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.rIELD AND FARM.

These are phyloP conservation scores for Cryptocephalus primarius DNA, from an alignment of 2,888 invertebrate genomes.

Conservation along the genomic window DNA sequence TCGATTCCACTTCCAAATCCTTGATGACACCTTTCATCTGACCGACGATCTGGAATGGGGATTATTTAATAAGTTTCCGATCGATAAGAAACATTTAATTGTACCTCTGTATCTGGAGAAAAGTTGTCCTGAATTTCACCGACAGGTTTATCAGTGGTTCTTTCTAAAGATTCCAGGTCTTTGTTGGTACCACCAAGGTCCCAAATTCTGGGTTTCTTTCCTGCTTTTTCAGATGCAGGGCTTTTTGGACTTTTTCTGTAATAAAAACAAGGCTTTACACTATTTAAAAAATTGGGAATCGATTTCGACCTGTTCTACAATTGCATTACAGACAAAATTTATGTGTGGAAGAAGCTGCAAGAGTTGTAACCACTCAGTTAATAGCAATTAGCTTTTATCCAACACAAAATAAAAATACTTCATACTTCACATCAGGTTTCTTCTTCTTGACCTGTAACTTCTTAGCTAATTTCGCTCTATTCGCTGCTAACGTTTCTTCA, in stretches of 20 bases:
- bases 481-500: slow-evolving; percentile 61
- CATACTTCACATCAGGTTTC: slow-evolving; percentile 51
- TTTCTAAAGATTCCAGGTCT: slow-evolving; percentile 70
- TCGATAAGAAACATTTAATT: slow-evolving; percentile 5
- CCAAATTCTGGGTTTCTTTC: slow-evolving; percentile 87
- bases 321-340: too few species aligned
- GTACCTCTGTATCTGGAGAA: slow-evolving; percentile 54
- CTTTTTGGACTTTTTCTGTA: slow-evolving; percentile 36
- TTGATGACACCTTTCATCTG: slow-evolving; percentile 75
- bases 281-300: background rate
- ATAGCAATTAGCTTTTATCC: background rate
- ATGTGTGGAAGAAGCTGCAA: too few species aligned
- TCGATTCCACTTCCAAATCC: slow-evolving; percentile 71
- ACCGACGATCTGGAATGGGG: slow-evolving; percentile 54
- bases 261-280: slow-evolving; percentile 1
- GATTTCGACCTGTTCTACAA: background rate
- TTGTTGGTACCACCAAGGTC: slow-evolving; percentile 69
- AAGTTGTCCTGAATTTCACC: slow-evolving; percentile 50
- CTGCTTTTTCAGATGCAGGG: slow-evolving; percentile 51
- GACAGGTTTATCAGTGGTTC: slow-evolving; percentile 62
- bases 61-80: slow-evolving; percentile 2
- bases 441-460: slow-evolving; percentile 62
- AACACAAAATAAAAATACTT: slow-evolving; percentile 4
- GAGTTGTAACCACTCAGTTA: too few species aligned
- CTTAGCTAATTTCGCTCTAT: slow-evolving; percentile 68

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rIELD AND FARM. SHEEP AND SHEEP KEEP. Shesp keep is at present scarce (remarks Professor John Wrightson in the "Agricultural Gazette "), and the mutton market has suffered in consequence. The difficulty experienced last fall in seeding fodder crops for early spring use is now telling upon prices, and the tegs shown in the market lack firmness of touch and turn out light. The season has been favourable to the gfowth of wool, and sheep look bigger than they really are—hence some disappointment at the prices realised. It will be necessary to supple- ment natural food with liberal allowances of cake, and in a few weeks' time the extra cost will probably be well repaid, as what the sheep now require is "finish." It is satisfactory to learn that the later flocks are lambing down better than was expected, and that the number of doubles is considerable. Some cases of fluke are reported, but we, have been spared from a general out- break, which at one time there was reason to fear. MANGEL-WURZEL. This is about the best time for putting in mangel. It may be sown up to the second week of May, or even later, but early swedes may prove more profitable than late mangel. Some farmers object to the crop because it is expensive cultivate, but the view is short-sighted. Those still have some good' clamps will now realise 11lue of mangel for all descriptions of stock, 4 and pigs included. As swedes grow short flly a few loads of mangel may be fed with IO.aad thus prepare sheep for a diet of grass mangel. a. late spring this crop is a most excellent In M$y.d-by, and, besides, it may be sold, when Early ee is a surplus, at a very remunerative price. lie expense of growing it is due to the high quality of land upon which it is cultivated, its manurial requirements, and the cost of hoeing and storing. The amount per acre is, after all, not excessive, and may be placed at £8 or £ 9 per acre. If it is grown after late roots or rape fed, the direct cost is much less, as one ploughing suffices, and farmyard manure is unnecessary. Having frequently grown the crop in the manner indicated, I find it (observes Professor Wright- son), far from costly. If £ 1 per acre is charged as a fair price for close-folding, the following estimate of costs will not be thought inadequate for light land — £ s. d. Close-folding 1 0 0 One plough 0 8 0 One roll 0 1 3 Four drags at Is. 2d 0 4 8 Fo-ur liarrows 0 2 4 Seed, 51b. at 7d 0 2 11 Drilling cleanseed. 0 1 0 Top dressing with nitrate of soda 0 12 0 Hoeing 10 0 Horse hoeing 0 4 0 Storing 1 0 0 Rent,etc. 1 5 0 £ 6 1 2 Such a cultivation is quickly performed, and the crop should be at least twenty-five tons per acre, or 4s. lOd. per ton. The cash value of the crop is considerable, and if it is reserved until the spring, ought to be double the cost as above given for home consumption, and three times the cost of production if sold. If grown after winter fallowing after a corn crop the cultivation ought, as far as possible, to be performed in the autumn, and the initial cost would be at least doubled. Those who are about to sow would do well to remember that a regular crop of moderate-sized roots is preferable to a wide-dridled crop of large roots. Six to eight pounds is quite heavy enough for quality, and these may best be grown by drilling eighteen inches apart, and setting about 15 inches from root to root. EARLY TURNIPS. These may also now be drilled for use in July and August, and as a preparation for wheat in the autumn. Ewes always do well and come into season quickly upon a piece of forward turnips, and they are useful for cows at a time when pastures are often bare. For early sowing, Pomeranian White Globe may be recommended. LATE SPRING CORN. A. good piece of early turnips is better than a ¡ piece of late-sown corn, and the land can be got into wheat, which again may be followed with barley. There is no extravagance in such cropping, as two corn crops can still be grown in four years. The corn area is still regarded as of great im- portance in rural economy, in spite of the com- mon remark that corn does not pay. Probably corn pays better than anything else usually grown. We grow root crops for corn, and we keep sheep for corn we buy cakes for corn, and fatten bullocks for corn. Corn is, in fact, the outcome of it all. The corn area ought to be kept up on arable land, for stock is not very profitable as a rule. Lambs bought last Sep- tember at 35s. have not as yet paid much for wintering, and I hear of bullocks which have sold for f.1 or £ 2 less than was given for them before winter. This is not encouraging to capitalist farmers. It is a question whether the man who bought lambs last summer is now so well off as the man who took in other people's sheep at a few shillings a head, and a little cake to be fed on the land. The question as between corn and stock is not settled as yet, because it is doubtful if keeping stock is the best method of keeping up the fertility of land. If agricultural experiments go for anything, they indicate that by using artificial manures just as good crops can be grown as through the use of farmyard manure. As to the comparative cost of the two methods, much depends upon the markets; but of all disappointments in farming, one of the worst is fattening a lot of bullocks and finding that they have left a heap of clun- costing 5s. a ton to produce, and no- thing else. All the straw, roots, cake, labour, risk, and skill gone, and the doubtful value of the dung only left as an asset. Probably milk- production will be held up as better than bullock fattening, and so it is; but the two systems must go on side by side. TILL THE GRASS GROWS. I Stock-owners have to face a period of short- ness of keep awing to an adverse time for sow- ing eatch cropSIn the autumn and a wet winter, which caused a good deal of forage to be wasted, even if it was harvested sweet, which was the exception rather than the rule last year. And up to the time of writing the weather has been in most places chiefly harsh and drying, and therefore unfavourable for producing an early bite of grass. This means (as "F." observes) that, on most farms, horses, cattle, and sheep have to be what the Americans call "hand fed," and this involves a large amount of labour tor chaff cutting, root pulping, etc., which is wanted in the fields. At the conclusion of harvest most stack-yards looked full to overflowing, but farmers who have wintered the average number of animals have found that the wet winter i-ias upset calculations quite as much as a more severe one would, and it has left the soil in a state which renders it much more expensive to get a good seed-bed than if there had been less rain to batter it down and more frosts to make it friable. FOR FOWLS. I Broken china is a good substitute for flint, and it may be a comfort to housewives to feel that their best dishes need not lack use when broken; they can with little trouble be broken much smaller and given to the poultry, and will be much appreciated. Green bones are very good for birds if they can in any way be ground up and given, and any flesh may be boiled and given with advantage in small quantities in the winter. Any dead animal on a farm (not diseased) may be used for this purpose. I know of several large poultry keepers who buy an old horse and boil it down, mixing the soft food with the liquid, and grind- ing the bones and meat, which is given in small qmjatities twice a week. Sometimes useful food can, be obtained cheaply, such as refuse from hotels. This contains meat, etc., which is use, ful for winter feeding, but care must be taken not to use fat. Eggs must be regularly col-" lected from the nests daily. Broody hens should never be allowed to remain in the nest, but should be removed to a coop and properly fed until they recover.